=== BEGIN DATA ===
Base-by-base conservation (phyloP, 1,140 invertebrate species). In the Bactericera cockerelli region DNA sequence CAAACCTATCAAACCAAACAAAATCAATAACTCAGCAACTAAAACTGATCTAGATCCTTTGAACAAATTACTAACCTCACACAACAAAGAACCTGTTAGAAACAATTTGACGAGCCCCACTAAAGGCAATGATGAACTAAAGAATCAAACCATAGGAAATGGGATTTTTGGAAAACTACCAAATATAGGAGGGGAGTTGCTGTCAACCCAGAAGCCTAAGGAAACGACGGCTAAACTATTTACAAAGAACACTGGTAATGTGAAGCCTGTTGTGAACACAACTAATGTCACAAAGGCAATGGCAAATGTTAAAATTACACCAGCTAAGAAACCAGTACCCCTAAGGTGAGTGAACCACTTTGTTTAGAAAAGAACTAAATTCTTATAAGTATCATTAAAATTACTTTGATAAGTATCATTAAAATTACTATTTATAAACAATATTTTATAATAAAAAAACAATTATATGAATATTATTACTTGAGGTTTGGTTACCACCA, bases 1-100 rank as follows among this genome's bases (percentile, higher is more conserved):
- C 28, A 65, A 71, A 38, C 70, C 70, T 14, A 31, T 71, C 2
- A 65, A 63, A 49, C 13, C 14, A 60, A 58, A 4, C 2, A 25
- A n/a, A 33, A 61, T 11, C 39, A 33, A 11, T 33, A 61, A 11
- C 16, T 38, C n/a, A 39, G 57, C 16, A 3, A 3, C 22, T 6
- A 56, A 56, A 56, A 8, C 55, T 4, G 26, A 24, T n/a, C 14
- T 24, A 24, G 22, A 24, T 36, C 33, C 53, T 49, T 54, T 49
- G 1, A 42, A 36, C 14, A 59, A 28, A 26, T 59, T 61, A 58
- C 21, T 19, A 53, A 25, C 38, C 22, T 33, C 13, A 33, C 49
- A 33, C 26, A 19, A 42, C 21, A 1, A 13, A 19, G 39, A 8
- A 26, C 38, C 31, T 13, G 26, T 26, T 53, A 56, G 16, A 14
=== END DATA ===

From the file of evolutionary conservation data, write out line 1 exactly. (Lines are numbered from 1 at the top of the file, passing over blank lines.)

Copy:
Base-by-base conservation (phyloP, 1,140 invertebrate species). In the Bactericera cockerelli region DNA sequence CAAACCTATCAAACCAAACAAAATCAATAACTCAGCAACTAAAACTGATCTAGATCCTTTGAACAAATTACTAACCTCACACAACAAAGAACCTGTTAGAAACAATTTGACGAGCCCCACTAAAGGCAATGATGAACTAAAGAATCAAACCATAGGAAATGGGATTTTTGGAAAACTACCAAATATAGGAGGGGAGTTGCTGTCAACCCAGAAGCCTAAGGAAACGACGGCTAAACTATTTACAAAGAACACTGGTAATGTGAAGCCTGTTGTGAACACAACTAATGTCACAAAGGCAATGGCAAATGTTAAAATTACACCAGCTAAGAAACCAGTACCCCTAAGGTGAGTGAACCACTTTGTTTAGAAAAGAACTAAATTCTTATAAGTATCATTAAAATTACTTTGATAAGTATCATTAAAATTACTATTTATAAACAATATTTTATAATAAAAAAACAATTATATGAATATTATTACTTGAGGTTTGGTTACCACCA, bases 1-100 rank as follows among this genome's bases (percentile, higher is more conserved):